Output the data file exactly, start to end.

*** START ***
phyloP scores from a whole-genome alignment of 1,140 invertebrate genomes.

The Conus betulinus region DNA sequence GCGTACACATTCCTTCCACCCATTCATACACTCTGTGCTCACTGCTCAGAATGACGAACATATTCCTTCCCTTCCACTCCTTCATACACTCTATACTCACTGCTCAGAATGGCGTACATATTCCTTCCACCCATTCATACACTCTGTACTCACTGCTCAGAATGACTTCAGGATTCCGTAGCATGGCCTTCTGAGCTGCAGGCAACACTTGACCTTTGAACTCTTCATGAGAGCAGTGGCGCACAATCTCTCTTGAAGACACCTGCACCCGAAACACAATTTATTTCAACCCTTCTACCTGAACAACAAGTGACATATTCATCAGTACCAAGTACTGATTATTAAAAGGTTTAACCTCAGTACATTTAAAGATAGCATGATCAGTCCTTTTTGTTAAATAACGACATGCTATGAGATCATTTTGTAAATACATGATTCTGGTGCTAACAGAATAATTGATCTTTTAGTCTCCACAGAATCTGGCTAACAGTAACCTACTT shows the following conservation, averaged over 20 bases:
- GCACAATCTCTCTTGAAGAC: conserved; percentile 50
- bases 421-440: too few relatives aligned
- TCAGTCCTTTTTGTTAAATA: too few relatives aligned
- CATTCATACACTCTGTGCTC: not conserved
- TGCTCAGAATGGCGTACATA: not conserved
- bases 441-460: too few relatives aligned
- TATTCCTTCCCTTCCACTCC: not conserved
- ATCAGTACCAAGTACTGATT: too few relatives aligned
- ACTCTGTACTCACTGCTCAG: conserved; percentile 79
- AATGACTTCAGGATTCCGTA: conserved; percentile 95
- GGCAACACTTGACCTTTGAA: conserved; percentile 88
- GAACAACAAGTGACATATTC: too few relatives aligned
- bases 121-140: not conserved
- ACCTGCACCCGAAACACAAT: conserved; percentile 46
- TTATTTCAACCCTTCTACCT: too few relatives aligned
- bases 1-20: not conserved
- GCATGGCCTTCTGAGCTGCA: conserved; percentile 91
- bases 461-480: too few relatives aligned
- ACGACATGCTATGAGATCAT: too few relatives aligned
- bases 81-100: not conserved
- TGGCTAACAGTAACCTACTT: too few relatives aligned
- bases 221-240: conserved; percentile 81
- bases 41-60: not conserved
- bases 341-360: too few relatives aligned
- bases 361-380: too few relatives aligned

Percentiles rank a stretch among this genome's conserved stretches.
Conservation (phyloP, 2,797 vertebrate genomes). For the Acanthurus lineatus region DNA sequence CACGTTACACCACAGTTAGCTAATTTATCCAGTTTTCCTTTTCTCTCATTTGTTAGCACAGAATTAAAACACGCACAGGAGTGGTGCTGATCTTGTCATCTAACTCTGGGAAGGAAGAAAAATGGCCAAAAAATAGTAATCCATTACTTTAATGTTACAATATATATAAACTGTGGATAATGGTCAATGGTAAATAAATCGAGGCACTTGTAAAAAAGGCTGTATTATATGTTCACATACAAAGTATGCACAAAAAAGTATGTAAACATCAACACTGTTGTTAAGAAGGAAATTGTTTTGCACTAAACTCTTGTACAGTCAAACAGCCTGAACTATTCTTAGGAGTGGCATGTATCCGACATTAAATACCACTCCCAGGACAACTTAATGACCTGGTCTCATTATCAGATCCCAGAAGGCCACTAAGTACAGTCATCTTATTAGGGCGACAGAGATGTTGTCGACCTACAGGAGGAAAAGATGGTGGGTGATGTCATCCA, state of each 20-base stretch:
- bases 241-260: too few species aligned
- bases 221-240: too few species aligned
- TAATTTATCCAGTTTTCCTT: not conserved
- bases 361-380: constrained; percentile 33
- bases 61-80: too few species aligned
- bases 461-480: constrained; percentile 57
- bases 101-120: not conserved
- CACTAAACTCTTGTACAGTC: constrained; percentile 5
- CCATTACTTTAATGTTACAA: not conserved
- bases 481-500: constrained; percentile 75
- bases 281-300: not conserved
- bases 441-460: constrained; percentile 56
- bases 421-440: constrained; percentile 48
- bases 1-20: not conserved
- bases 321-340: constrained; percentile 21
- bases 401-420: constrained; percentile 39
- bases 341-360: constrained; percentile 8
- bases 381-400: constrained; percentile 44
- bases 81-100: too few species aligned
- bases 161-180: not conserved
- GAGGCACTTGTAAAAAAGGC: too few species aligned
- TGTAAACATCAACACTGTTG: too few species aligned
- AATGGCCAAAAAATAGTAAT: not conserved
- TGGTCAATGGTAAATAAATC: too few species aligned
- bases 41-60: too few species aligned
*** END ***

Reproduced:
phyloP scores from a whole-genome alignment of 1,140 invertebrate genomes.

The Conus betulinus region DNA sequence GCGTACACATTCCTTCCACCCATTCATACACTCTGTGCTCACTGCTCAGAATGACGAACATATTCCTTCCCTTCCACTCCTTCATACACTCTATACTCACTGCTCAGAATGGCGTACATATTCCTTCCACCCATTCATACACTCTGTACTCACTGCTCAGAATGACTTCAGGATTCCGTAGCATGGCCTTCTGAGCTGCAGGCAACACTTGACCTTTGAACTCTTCATGAGAGCAGTGGCGCACAATCTCTCTTGAAGACACCTGCACCCGAAACACAATTTATTTCAACCCTTCTACCTGAACAACAAGTGACATATTCATCAGTACCAAGTACTGATTATTAAAAGGTTTAACCTCAGTACATTTAAAGATAGCATGATCAGTCCTTTTTGTTAAATAACGACATGCTATGAGATCATTTTGTAAATACATGATTCTGGTGCTAACAGAATAATTGATCTTTTAGTCTCCACAGAATCTGGCTAACAGTAACCTACTT shows the following conservation, averaged over 20 bases:
- GCACAATCTCTCTTGAAGAC: conserved; percentile 50
- bases 421-440: too few relatives aligned
- TCAGTCCTTTTTGTTAAATA: too few relatives aligned
- CATTCATACACTCTGTGCTC: not conserved
- TGCTCAGAATGGCGTACATA: not conserved
- bases 441-460: too few relatives aligned
- TATTCCTTCCCTTCCACTCC: not conserved
- ATCAGTACCAAGTACTGATT: too few relatives aligned
- ACTCTGTACTCACTGCTCAG: conserved; percentile 79
- AATGACTTCAGGATTCCGTA: conserved; percentile 95
- GGCAACACTTGACCTTTGAA: conserved; percentile 88
- GAACAACAAGTGACATATTC: too few relatives aligned
- bases 121-140: not conserved
- ACCTGCACCCGAAACACAAT: conserved; percentile 46
- TTATTTCAACCCTTCTACCT: too few relatives aligned
- bases 1-20: not conserved
- GCATGGCCTTCTGAGCTGCA: conserved; percentile 91
- bases 461-480: too few relatives aligned
- ACGACATGCTATGAGATCAT: too few relatives aligned
- bases 81-100: not conserved
- TGGCTAACAGTAACCTACTT: too few relatives aligned
- bases 221-240: conserved; percentile 81
- bases 41-60: not conserved
- bases 341-360: too few relatives aligned
- bases 361-380: too few relatives aligned

Percentiles rank a stretch among this genome's conserved stretches.
Conservation (phyloP, 2,797 vertebrate genomes). For the Acanthurus lineatus region DNA sequence CACGTTACACCACAGTTAGCTAATTTATCCAGTTTTCCTTTTCTCTCATTTGTTAGCACAGAATTAAAACACGCACAGGAGTGGTGCTGATCTTGTCATCTAACTCTGGGAAGGAAGAAAAATGGCCAAAAAATAGTAATCCATTACTTTAATGTTACAATATATATAAACTGTGGATAATGGTCAATGGTAAATAAATCGAGGCACTTGTAAAAAAGGCTGTATTATATGTTCACATACAAAGTATGCACAAAAAAGTATGTAAACATCAACACTGTTGTTAAGAAGGAAATTGTTTTGCACTAAACTCTTGTACAGTCAAACAGCCTGAACTATTCTTAGGAGTGGCATGTATCCGACATTAAATACCACTCCCAGGACAACTTAATGACCTGGTCTCATTATCAGATCCCAGAAGGCCACTAAGTACAGTCATCTTATTAGGGCGACAGAGATGTTGTCGACCTACAGGAGGAAAAGATGGTGGGTGATGTCATCCA, state of each 20-base stretch:
- bases 241-260: too few species aligned
- bases 221-240: too few species aligned
- TAATTTATCCAGTTTTCCTT: not conserved
- bases 361-380: constrained; percentile 33
- bases 61-80: too few species aligned
- bases 461-480: constrained; percentile 57
- bases 101-120: not conserved
- CACTAAACTCTTGTACAGTC: constrained; percentile 5
- CCATTACTTTAATGTTACAA: not conserved
- bases 481-500: constrained; percentile 75
- bases 281-300: not conserved
- bases 441-460: constrained; percentile 56
- bases 421-440: constrained; percentile 48
- bases 1-20: not conserved
- bases 321-340: constrained; percentile 21
- bases 401-420: constrained; percentile 39
- bases 341-360: constrained; percentile 8
- bases 381-400: constrained; percentile 44
- bases 81-100: too few species aligned
- bases 161-180: not conserved
- GAGGCACTTGTAAAAAAGGC: too few species aligned
- TGTAAACATCAACACTGTTG: too few species aligned
- AATGGCCAAAAAATAGTAAT: not conserved
- TGGTCAATGGTAAATAAATC: too few species aligned
- bases 41-60: too few species aligned